Bluntly put, the military has become an operating subsidy for investors overseas, and a disproportionate burden on the American taxpayer. Put them on the borders to defend this country, thank you. That IS what the Constitution says they are for.

11 posted on 07/18/2011 6:34:38 AM PDT by Carry_Okie (GunWalker: Arming "a civilian national security force that's just as powerful, just as well funded")
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To: darrellmaurina; moshiach
You're exactly right, military weakness only invites war. Every time that a major power has reduced it's military, either voluntarily or involuntarily, it has led to war, without fail.

Right now, we're still a major power but if we reduce our military, it wouldn't be long before someone else would come calling with the idea of taking what is ours since we can't defend it any longer. Think that's not the case? Go back and look at what caused the second World War. Hitler sensed weakness in Britain and France and pounced on the chance to expand. That's the best known case of this idea that military weakness, even if it's just a perception, invites war, but it's a well known maxim and has been proven time and time again.

We don't have the guts to use nukes now, so we have to have a large conventional military. That's just the way the world works.

12 posted on 07/18/2011 6:41:19 AM PDT by paladin1_dcs (Voting for the lesser of two evils is still voting for evil.)
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To: moshiach
“That is smart, US should follow suit. “

Only if we want to join once mighty Britain as a 3rd rate power.
And cede the Pacific to China among other things.

13 posted on 07/18/2011 6:44:55 AM PDT by HereInTheHeartland (I love how the FR spellchecker doesn't recognize the word "Obama")
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To: Carry_Okie
11 posted on Monday, July 18, 2011 8:34:38 AM by Carry_Okie “Bluntly put, the military has become an operating subsidy for investors overseas, and a disproportionate burden on the American taxpayer. Put them on the borders to defend this country, thank you. That IS what the Constitution says they are for.”

Would you rather fight our enemies on their soil or ours?

We've had one too many 9/11s. I don't want another one.

Fortress America worked in the days that the Atlantic and Pacific oceans were an effective barrier to foreign attack. They no longer are, and haven't been since at least a few years after the end of World War II, and quite probably since 1941. (Granted, we never had a Japanese invasion of California, but if Midway and a few other battles had gone the other way, we could easily have found out whether the Japanese were capable of mounting an invasion. Full Japanese control of Indonesian oil, Philippine food, a network of Pacific island bases, and the resources of Australia could have made an invasion very difficult to repel.)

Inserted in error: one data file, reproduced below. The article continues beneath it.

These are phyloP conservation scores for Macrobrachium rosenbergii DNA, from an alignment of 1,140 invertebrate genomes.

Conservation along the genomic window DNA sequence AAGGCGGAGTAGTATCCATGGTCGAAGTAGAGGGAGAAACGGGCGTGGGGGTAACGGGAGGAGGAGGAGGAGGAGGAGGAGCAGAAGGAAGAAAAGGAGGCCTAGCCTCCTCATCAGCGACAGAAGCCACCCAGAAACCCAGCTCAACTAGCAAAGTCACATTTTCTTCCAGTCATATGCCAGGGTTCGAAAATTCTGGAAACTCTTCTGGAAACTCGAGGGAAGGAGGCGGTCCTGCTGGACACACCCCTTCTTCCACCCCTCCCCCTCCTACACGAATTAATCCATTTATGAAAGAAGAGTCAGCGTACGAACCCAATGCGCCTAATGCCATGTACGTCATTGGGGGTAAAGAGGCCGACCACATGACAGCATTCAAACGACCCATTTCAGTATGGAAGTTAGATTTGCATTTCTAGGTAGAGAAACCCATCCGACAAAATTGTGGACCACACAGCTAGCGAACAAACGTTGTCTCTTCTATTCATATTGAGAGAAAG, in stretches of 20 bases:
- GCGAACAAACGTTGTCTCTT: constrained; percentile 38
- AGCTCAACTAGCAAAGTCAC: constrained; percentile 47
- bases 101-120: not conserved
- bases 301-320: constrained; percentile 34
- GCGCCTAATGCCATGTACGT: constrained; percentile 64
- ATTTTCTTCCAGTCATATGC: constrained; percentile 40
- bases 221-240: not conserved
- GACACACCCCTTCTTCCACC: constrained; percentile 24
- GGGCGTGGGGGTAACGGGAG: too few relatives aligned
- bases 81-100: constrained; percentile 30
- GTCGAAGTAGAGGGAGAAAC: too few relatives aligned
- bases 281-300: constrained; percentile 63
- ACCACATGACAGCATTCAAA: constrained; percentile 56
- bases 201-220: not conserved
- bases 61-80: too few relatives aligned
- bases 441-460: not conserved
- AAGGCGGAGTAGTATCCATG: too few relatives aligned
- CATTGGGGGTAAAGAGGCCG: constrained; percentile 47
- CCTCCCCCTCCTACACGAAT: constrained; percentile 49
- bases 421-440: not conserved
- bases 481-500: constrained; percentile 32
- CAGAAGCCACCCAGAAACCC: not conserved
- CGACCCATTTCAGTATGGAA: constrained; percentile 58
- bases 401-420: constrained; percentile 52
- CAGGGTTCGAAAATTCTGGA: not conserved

Today, with asymmetrical warfare capabilities, the only way to stop a serious terrorist attack in the United States is to keep rogue states afraid of mounting such an attack. That requires the ability to project power far beyond our shores. Hopefully that power will rarely be used, but if it's not present, we'll rapidly wish we had it.

14 posted on 07/18/2011 6:48:21 AM PDT by darrellmaurina
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To: Carry_Okie
Bluntly put, the military has become an operating subsidy for investors overseas, and a disproportionate burden on the American taxpayer. Put them on the borders to defend this country, thank you. That IS what the Constitution says they are for.

I agree completely, bring all of our troops home and let the rest of the world worry about it's own defense for once, but I'll fight against any defense spending cuts tooth and nail if we do that. That kind of action, while correct, would lead to us either standing aside while the rest of the world goes to war (and I don't see us standing aside for long) or we're going to have to finally deal with the fact that all cultures are not equal and some do not deserve to survive. I'd love to see us finally come to grips with this idea again and rid ourselves of this notion that diversity is the same thing as righteousness, but at this point I don't see it happening unless we bleed for it.

15 posted on 07/18/2011 6:55:24 AM PDT by paladin1_dcs (Voting for the lesser of two evils is still voting for evil.)
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To: ClearCase_guy

Hahaha Like the way you think.


16 posted on 07/18/2011 7:03:46 AM PDT by guardian_of_liberty (We must bind the Government with the Chains of the Constitution...)
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To: darrellmaurina
Would you rather fight our enemies on their soil or ours?

Theirs. Which is why we need to get the Muslims out of the country. That is a domestic problem.